“Initially the idea was that we wanted to get into sustainable transport but how? And in what format? Are we talking about logistics? Or are we talking about people. Are we talking about taxis? Are we talking about chauffeur driven services or are we talking about car rental. There’s so much out there.”

When asked by T&FME how on earth did they work on all those potential visions for ION, Choucair proffers a distinct answer.

“So, we didn’t, we said you know what, we have we have the project in hand and it’s a specific project in Dubai with Tesla and Careem and we said let’s just get this going and roll it out. We’re going to learn as we go. And that’s exactly what we did. We rolled out the fleet of cars. We had an agreement with Careem to put this fleet on their platform; to use this as a test to really gauge demand in the market and more importantly to really understand the operational intricacies of something like this. And I tell you, we might have spent three- or four-month planning this on paper but the minute we got on the ground, it was a whole different ballgame.”

One of the biggest challenges, and this will be familiar to most readers of T&FME, was recruiting drivers suitable for a limousine service pitched (initially at least) at the business user market.

“You know hiring drivers was one off the things we took for granted – it was the least of our worries and it turned out to be the biggest challenge,” he says wryly. “It’s unbelievable and it still shocks me today. You know eight months on from when we started hiring, eight months on from when I started, we’ve still not hired the entire number of drivers we’re looking for.”

He continues: “In Dubai, there are a lot of stringent requirements in terms of the driver having to be trained in a certain way, have their certifications refreshed on an annual basis, being released from previous employers, and so on. There’s quite a bit of regulation around the limousine category in particular.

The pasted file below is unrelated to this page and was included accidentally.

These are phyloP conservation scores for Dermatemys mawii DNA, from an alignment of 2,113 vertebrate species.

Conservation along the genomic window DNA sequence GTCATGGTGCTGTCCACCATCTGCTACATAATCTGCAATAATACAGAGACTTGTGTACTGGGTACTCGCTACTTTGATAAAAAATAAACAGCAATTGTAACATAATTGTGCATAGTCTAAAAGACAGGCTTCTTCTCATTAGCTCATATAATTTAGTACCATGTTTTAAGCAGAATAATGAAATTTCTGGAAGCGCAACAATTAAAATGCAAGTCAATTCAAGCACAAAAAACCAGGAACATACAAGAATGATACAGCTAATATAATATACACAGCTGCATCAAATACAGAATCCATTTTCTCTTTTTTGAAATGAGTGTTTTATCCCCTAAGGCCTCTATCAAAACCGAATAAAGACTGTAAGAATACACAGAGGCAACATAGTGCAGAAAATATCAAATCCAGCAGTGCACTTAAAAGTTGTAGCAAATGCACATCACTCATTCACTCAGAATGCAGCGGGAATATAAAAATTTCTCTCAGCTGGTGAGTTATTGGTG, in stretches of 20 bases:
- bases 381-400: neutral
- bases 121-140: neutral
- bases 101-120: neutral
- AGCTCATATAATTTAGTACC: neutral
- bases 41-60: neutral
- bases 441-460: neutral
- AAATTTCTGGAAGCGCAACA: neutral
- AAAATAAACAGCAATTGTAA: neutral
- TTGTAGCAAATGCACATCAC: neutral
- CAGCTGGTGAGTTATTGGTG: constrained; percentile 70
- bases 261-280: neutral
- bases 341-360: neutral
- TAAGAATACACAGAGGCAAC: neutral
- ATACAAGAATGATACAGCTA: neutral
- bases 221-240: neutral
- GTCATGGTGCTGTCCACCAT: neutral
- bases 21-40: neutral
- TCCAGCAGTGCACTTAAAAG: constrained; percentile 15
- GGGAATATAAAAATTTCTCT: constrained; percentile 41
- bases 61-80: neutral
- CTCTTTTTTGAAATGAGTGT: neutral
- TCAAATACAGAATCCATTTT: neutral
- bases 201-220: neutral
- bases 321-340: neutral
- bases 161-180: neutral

“There were a lot of challenges that we weren’t aware of. As well as new changes, changes that had been applied as we were getting started. So operationally there was a lot for us to deal with and a lot that we’ve learned.”

Even with a cadre of drivers on board, other problems were to lie ahead made more difficult because of the nature of running one of the first commercial electric vehicle car fleets in a region where the technology remains new and largely untested at the scale the pilot required.

ION conducted the pilot of its striking fleet of turquoise Tesla Model S electric vehicles in Dubai through the ride-hailing service, Careem in May with users of the application able to book ION’s electric cars for a ride anywhere in Dubai. A roll-out in Abu Dhabi is also imminent but Choucair says when it comes to running an electric vehicle fleet, every day is an education.

“Once you actually start operating, you go into a whole new set of challenges you need to learn There is no precedent give of operating these fleets of electric vehicles in this climate. No precedent for us to learn from, in terms of how the charging cycles work; at what point do you cut off taking orders from some passengers? Or knowing how the different charging stations operate and where and what charging stations you can use and what time of day, and so on.

“And then there is drivers themselves. They come from a background of driving traditional combustion engines. Now they have to reset their whole approach and way of thinking of how to deal with this new vehicle. We’ve had a couple of incidents of running out of power in Al Ain, for example, and having to bring the car back on a flatbed.”

He continues: “We tried to mitigate all of the known risks by bringing on board people who come from that background and are from that industry. We ourselves have fleet operators within Momentum Logistics as well as Bee’ah having fleet operators within Bee’ah’s waste management divison. So, there is expertise there but there is a whole new set of challenges that we weren’t aware of that we needed to learn and deal with along the way.”

With the pilot scheme underway, the task now is to roll out the fully green fleet management enterprise in the UAE and across the wider region.

“The idea behind Ion is to not only provide a platform that has not only cars but any kind of sustainable green transportation or let’s say electric transport. We’re looking at everything from buses to bicyles, to motorbikes, scooters. The idea is to build a digital platform that links all sorts of sustainable transport to the end users. So, me, as an end user I have an ION app that I can open up and tell me you know I still want to go from point A to point B and it’ll give me ways to get there whether it’s through a bus or a car or a bicycle or a scooter. 

“It is not going to be restricted to chauffeured cars. We’re even looking at models of car sharing platforms using electric vehicles as well. And of course the ultimate goal is for autonomous vehicles of sorts. Even today we’re looking at some autonomous buses electric buses that could be rolled out within closed communities.”